George Smith’s recent column, “All our techno-toys give us more outlets to behave rudely, crudely” shines light on a troubling attitude that pervades parts of our society, namely a belief that ability to use communications technology is somehow anathema to humane values.

I submit that Smith has confused the relationship of cause and effect with that of medium and message.

There is little doubt that the advent of social media has made it easier for the average person to be exposed to the marketplace of ideas, including those ideas that we find distasteful.

Smith, however, seems to make the mistake of believing that those negative ideas are generated by technology. The fact is that the cellphones, computers and communications media available to us, while tremendous in capability, are not able to generate a single independent thought. What it does do is turn up the volume on all messages, good and bad.

Perhaps technology has made it easier for rude people to be rude, but it also has made it far easier for good people to see needs in the world and work to meet those needs.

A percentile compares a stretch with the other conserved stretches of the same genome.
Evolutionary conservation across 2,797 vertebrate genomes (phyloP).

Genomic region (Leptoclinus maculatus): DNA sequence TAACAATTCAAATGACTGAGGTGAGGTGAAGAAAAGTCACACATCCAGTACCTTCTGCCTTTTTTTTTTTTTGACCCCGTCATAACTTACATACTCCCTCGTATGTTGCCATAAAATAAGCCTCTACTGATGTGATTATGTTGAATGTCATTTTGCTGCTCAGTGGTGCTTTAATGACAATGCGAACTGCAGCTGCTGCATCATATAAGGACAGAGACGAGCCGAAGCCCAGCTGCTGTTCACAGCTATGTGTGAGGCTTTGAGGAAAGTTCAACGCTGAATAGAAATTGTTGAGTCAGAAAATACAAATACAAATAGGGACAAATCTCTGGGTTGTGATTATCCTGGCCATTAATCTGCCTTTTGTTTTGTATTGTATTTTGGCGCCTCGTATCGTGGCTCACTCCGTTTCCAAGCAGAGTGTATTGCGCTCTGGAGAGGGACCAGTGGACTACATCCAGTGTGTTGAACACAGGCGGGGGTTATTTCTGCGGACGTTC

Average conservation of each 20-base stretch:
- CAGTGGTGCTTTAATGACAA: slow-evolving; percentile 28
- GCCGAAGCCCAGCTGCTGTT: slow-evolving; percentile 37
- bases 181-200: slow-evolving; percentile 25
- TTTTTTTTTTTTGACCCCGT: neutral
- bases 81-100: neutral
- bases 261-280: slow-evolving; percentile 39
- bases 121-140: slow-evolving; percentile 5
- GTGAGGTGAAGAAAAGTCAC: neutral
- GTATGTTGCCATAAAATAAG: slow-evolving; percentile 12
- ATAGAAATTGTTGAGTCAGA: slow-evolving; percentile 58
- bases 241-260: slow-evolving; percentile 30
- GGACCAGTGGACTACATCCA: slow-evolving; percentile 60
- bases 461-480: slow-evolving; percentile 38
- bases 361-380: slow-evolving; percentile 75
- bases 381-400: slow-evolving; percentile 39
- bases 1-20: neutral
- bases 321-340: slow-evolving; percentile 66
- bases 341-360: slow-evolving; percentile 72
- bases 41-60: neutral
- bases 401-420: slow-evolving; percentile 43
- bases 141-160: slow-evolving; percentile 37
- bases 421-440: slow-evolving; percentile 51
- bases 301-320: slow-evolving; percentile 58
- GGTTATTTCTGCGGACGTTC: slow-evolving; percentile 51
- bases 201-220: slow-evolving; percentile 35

The ability to communicate around the globe, across war zones, and across political and sectarian boundaries through texting and social media has led to remarkable advances. Soldiers on foreign soil and sailors defending the high seas can communicate more easily with loved ones, and humanitarian efforts can be coordinated across continents, thanks to the technologies Smith blames for a break down of civility.

While it is annoying to hear people swearing into cellphones, a retreat into Luddism and prideful ignorance is neither virtuous nor reasonable in the face of this problem. Civility must find its place in the modern public square and civil people must engage with technology for this to happen.

Aaron Blaschke Rowden, Fairfield

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